This article is over 7 years old

Visual Art

Abandoned House In Sharpstown Reimagined As Art Exhibit

An art installation in Houston’s Sharpstown neighborhood is getting attention from the community. An artist has turned an abandoned home into a time capsule.

Listen

To embed this piece of audio in your site, please use this code:

<iframe src="https://embed.hpm.io/125387/125380" style="height: 115px; width: 100%;"></iframe>
X
  • Squier chose to leave the kitchen exactly as they found it and turned the space into a diorama.
    Squier chose to leave the kitchen exactly as they found it and turned the space into a diorama.
  • An assortment of lamps salvaged from the home
    An assortment of lamps salvaged from the home
  • The backyard held dozens of cinder blocks used as planters, flower beds, and a patio area. Squier used them to created a wall-sized sculpture.
    The backyard held dozens of cinder blocks used as planters, flower beds, and a patio area. Squier used them to created a wall-sized sculpture.
  • Snowglobes and other kitsch are among the items resurrected from the clutter.
    Snowglobes and other kitsch are among the items resurrected from the clutter.

Following the announcement of an art opening in Sharpstown, some people may be thinking, "Sharpstown? Really?"

"That's exactly the reaction I want," says Michael Prentice, founder of Seeds of Sharpstown, the organization responsible for the project. "That's exactly what makes people say, ‘Hey, I actually will come to the opening.'"

Prentice commissioned artist Alexander Squier to turn an abandoned mid-century house into an exhibit. And it wasn't an easy job.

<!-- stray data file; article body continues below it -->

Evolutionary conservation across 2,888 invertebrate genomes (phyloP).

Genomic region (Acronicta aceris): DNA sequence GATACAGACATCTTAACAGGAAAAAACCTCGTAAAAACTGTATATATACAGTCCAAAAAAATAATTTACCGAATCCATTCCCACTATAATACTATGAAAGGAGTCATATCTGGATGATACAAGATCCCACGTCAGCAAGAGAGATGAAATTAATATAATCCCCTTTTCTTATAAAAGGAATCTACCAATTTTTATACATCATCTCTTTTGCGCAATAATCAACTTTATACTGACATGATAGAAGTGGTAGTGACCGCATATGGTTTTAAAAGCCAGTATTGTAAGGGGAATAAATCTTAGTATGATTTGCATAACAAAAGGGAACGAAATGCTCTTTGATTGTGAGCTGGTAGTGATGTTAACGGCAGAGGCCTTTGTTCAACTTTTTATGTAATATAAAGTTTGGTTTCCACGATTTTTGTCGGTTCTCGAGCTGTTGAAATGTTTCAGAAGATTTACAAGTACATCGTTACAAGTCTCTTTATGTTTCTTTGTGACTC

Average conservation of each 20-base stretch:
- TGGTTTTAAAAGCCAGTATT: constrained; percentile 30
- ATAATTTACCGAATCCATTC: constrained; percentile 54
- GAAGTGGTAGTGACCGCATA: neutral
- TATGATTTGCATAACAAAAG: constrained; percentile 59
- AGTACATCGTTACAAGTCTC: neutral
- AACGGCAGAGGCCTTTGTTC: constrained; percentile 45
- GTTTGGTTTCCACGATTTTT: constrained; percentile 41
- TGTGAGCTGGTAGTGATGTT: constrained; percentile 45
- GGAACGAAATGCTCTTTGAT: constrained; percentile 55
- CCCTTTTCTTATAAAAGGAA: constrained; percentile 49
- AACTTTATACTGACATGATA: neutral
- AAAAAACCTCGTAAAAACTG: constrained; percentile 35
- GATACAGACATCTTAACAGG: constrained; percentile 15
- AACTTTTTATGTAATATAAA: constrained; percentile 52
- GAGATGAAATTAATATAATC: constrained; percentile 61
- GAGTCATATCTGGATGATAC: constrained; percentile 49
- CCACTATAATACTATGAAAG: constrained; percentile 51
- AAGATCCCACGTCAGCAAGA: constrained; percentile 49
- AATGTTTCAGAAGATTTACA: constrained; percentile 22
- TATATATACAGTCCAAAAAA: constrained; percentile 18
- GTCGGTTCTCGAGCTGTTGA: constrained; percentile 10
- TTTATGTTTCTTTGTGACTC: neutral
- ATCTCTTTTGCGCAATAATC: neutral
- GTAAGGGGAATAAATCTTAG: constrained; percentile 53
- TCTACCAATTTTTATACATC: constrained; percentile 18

"It was decrepit, it was disgusting," Squier says, adding that the place had about four feet of junk that had accumulated. It was so infested with fleas that he had to wear a HAZMAT suit during the first couple of days he spent going through the clutter.

Many of the objects found within the home became part of the installation, but Squire chose to leave the kitchen completely untouched. The sink is overflowing with stacks of dirty dishes. The refrigerator door is open, exposing its grimy yellowed interior.

The house had been abandoned for a couple of years after the previous owner died and his belongings were left behind. In a way, the transformation represents a community experiencing a rebirth.

"There are a lot of people in Greater Houston that think that this area is not to be even visited because of its bad reputation," Prentice says.

By designating an exhibit space and endorsing local art, he hopes that sentiment will change.

Remnants of the past... Visions of the Future is on display through January 3rd at 7831 Fondren Rd.

Today in Houston Newsletter Signup
We're in the process of transitioning services for our Today in Houston newsletter. If you'd like to sign up now, fill out the form below and we will add you as soon as we finish the transition. **Please note** If you are already signed up for the newsletter, you do not need to sign up again. Your subscription will be migrated over.